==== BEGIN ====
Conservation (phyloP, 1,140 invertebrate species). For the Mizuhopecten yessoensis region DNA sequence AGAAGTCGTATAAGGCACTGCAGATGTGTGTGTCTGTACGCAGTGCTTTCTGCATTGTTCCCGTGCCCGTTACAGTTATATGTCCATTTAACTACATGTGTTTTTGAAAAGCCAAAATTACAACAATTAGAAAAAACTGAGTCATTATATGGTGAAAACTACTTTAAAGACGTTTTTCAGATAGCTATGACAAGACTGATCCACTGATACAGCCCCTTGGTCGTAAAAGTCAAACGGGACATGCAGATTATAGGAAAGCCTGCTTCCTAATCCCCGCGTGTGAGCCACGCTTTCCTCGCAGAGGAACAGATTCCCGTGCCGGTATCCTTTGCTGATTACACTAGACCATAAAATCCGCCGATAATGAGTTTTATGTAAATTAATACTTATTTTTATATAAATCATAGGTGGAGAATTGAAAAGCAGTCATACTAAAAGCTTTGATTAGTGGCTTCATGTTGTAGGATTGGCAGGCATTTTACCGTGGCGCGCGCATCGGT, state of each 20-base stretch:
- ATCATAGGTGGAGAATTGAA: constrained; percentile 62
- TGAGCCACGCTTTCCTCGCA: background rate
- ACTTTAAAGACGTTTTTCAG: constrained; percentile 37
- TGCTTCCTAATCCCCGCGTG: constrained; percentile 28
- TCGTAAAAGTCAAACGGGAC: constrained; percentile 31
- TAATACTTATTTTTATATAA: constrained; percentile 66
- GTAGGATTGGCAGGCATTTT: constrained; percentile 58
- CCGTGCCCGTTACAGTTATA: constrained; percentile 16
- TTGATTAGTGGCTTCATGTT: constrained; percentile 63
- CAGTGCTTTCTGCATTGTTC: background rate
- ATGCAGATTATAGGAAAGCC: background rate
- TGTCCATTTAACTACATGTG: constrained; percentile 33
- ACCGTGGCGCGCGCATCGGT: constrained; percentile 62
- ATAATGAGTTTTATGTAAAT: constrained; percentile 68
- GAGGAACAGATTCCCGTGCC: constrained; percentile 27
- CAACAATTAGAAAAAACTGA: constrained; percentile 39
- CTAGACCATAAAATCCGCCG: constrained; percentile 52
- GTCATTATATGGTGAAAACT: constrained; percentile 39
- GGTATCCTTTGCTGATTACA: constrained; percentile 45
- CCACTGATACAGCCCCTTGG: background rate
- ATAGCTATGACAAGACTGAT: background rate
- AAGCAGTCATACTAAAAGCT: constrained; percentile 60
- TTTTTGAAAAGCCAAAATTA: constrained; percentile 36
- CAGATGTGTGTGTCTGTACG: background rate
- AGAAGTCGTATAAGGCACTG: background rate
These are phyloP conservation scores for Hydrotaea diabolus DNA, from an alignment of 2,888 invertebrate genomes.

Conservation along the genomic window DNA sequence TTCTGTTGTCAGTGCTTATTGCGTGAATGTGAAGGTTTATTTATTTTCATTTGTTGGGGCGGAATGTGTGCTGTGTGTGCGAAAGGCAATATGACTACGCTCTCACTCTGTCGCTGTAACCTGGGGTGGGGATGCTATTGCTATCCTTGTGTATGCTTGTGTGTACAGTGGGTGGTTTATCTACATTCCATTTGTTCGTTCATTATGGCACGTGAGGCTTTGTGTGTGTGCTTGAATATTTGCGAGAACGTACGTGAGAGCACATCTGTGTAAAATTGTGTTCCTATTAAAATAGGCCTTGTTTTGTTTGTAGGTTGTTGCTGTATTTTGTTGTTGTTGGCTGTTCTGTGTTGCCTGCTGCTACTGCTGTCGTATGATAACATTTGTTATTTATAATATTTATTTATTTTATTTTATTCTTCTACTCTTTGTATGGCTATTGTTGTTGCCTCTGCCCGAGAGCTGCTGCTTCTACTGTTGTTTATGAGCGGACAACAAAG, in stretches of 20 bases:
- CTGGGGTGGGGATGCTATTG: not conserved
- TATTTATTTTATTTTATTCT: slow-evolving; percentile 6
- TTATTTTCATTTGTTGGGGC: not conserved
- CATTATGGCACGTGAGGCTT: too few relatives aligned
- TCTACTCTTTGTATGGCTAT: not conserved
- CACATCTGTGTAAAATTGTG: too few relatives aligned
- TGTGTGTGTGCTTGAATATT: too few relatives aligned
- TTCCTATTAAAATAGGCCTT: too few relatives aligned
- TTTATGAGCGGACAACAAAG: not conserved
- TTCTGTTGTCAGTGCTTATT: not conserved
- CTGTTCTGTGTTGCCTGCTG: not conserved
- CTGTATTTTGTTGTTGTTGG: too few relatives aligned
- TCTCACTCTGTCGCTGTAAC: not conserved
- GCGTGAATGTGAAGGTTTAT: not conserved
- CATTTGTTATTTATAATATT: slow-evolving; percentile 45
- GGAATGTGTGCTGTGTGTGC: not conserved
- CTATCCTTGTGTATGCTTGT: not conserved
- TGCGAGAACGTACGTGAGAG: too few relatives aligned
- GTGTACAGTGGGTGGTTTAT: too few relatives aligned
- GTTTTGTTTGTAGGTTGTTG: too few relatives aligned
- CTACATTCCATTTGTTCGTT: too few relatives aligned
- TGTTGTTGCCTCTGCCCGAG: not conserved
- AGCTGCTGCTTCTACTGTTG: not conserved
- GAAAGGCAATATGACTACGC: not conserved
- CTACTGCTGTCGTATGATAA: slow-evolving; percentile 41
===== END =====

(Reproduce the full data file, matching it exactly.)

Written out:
Conservation (phyloP, 1,140 invertebrate species). For the Mizuhopecten yessoensis region DNA sequence AGAAGTCGTATAAGGCACTGCAGATGTGTGTGTCTGTACGCAGTGCTTTCTGCATTGTTCCCGTGCCCGTTACAGTTATATGTCCATTTAACTACATGTGTTTTTGAAAAGCCAAAATTACAACAATTAGAAAAAACTGAGTCATTATATGGTGAAAACTACTTTAAAGACGTTTTTCAGATAGCTATGACAAGACTGATCCACTGATACAGCCCCTTGGTCGTAAAAGTCAAACGGGACATGCAGATTATAGGAAAGCCTGCTTCCTAATCCCCGCGTGTGAGCCACGCTTTCCTCGCAGAGGAACAGATTCCCGTGCCGGTATCCTTTGCTGATTACACTAGACCATAAAATCCGCCGATAATGAGTTTTATGTAAATTAATACTTATTTTTATATAAATCATAGGTGGAGAATTGAAAAGCAGTCATACTAAAAGCTTTGATTAGTGGCTTCATGTTGTAGGATTGGCAGGCATTTTACCGTGGCGCGCGCATCGGT, state of each 20-base stretch:
- ATCATAGGTGGAGAATTGAA: constrained; percentile 62
- TGAGCCACGCTTTCCTCGCA: background rate
- ACTTTAAAGACGTTTTTCAG: constrained; percentile 37
- TGCTTCCTAATCCCCGCGTG: constrained; percentile 28
- TCGTAAAAGTCAAACGGGAC: constrained; percentile 31
- TAATACTTATTTTTATATAA: constrained; percentile 66
- GTAGGATTGGCAGGCATTTT: constrained; percentile 58
- CCGTGCCCGTTACAGTTATA: constrained; percentile 16
- TTGATTAGTGGCTTCATGTT: constrained; percentile 63
- CAGTGCTTTCTGCATTGTTC: background rate
- ATGCAGATTATAGGAAAGCC: background rate
- TGTCCATTTAACTACATGTG: constrained; percentile 33
- ACCGTGGCGCGCGCATCGGT: constrained; percentile 62
- ATAATGAGTTTTATGTAAAT: constrained; percentile 68
- GAGGAACAGATTCCCGTGCC: constrained; percentile 27
- CAACAATTAGAAAAAACTGA: constrained; percentile 39
- CTAGACCATAAAATCCGCCG: constrained; percentile 52
- GTCATTATATGGTGAAAACT: constrained; percentile 39
- GGTATCCTTTGCTGATTACA: constrained; percentile 45
- CCACTGATACAGCCCCTTGG: background rate
- ATAGCTATGACAAGACTGAT: background rate
- AAGCAGTCATACTAAAAGCT: constrained; percentile 60
- TTTTTGAAAAGCCAAAATTA: constrained; percentile 36
- CAGATGTGTGTGTCTGTACG: background rate
- AGAAGTCGTATAAGGCACTG: background rate
These are phyloP conservation scores for Hydrotaea diabolus DNA, from an alignment of 2,888 invertebrate genomes.

Conservation along the genomic window DNA sequence TTCTGTTGTCAGTGCTTATTGCGTGAATGTGAAGGTTTATTTATTTTCATTTGTTGGGGCGGAATGTGTGCTGTGTGTGCGAAAGGCAATATGACTACGCTCTCACTCTGTCGCTGTAACCTGGGGTGGGGATGCTATTGCTATCCTTGTGTATGCTTGTGTGTACAGTGGGTGGTTTATCTACATTCCATTTGTTCGTTCATTATGGCACGTGAGGCTTTGTGTGTGTGCTTGAATATTTGCGAGAACGTACGTGAGAGCACATCTGTGTAAAATTGTGTTCCTATTAAAATAGGCCTTGTTTTGTTTGTAGGTTGTTGCTGTATTTTGTTGTTGTTGGCTGTTCTGTGTTGCCTGCTGCTACTGCTGTCGTATGATAACATTTGTTATTTATAATATTTATTTATTTTATTTTATTCTTCTACTCTTTGTATGGCTATTGTTGTTGCCTCTGCCCGAGAGCTGCTGCTTCTACTGTTGTTTATGAGCGGACAACAAAG, in stretches of 20 bases:
- CTGGGGTGGGGATGCTATTG: not conserved
- TATTTATTTTATTTTATTCT: slow-evolving; percentile 6
- TTATTTTCATTTGTTGGGGC: not conserved
- CATTATGGCACGTGAGGCTT: too few relatives aligned
- TCTACTCTTTGTATGGCTAT: not conserved
- CACATCTGTGTAAAATTGTG: too few relatives aligned
- TGTGTGTGTGCTTGAATATT: too few relatives aligned
- TTCCTATTAAAATAGGCCTT: too few relatives aligned
- TTTATGAGCGGACAACAAAG: not conserved
- TTCTGTTGTCAGTGCTTATT: not conserved
- CTGTTCTGTGTTGCCTGCTG: not conserved
- CTGTATTTTGTTGTTGTTGG: too few relatives aligned
- TCTCACTCTGTCGCTGTAAC: not conserved
- GCGTGAATGTGAAGGTTTAT: not conserved
- CATTTGTTATTTATAATATT: slow-evolving; percentile 45
- GGAATGTGTGCTGTGTGTGC: not conserved
- CTATCCTTGTGTATGCTTGT: not conserved
- TGCGAGAACGTACGTGAGAG: too few relatives aligned
- GTGTACAGTGGGTGGTTTAT: too few relatives aligned
- GTTTTGTTTGTAGGTTGTTG: too few relatives aligned
- CTACATTCCATTTGTTCGTT: too few relatives aligned
- TGTTGTTGCCTCTGCCCGAG: not conserved
- AGCTGCTGCTTCTACTGTTG: not conserved
- GAAAGGCAATATGACTACGC: not conserved
- CTACTGCTGTCGTATGATAA: slow-evolving; percentile 41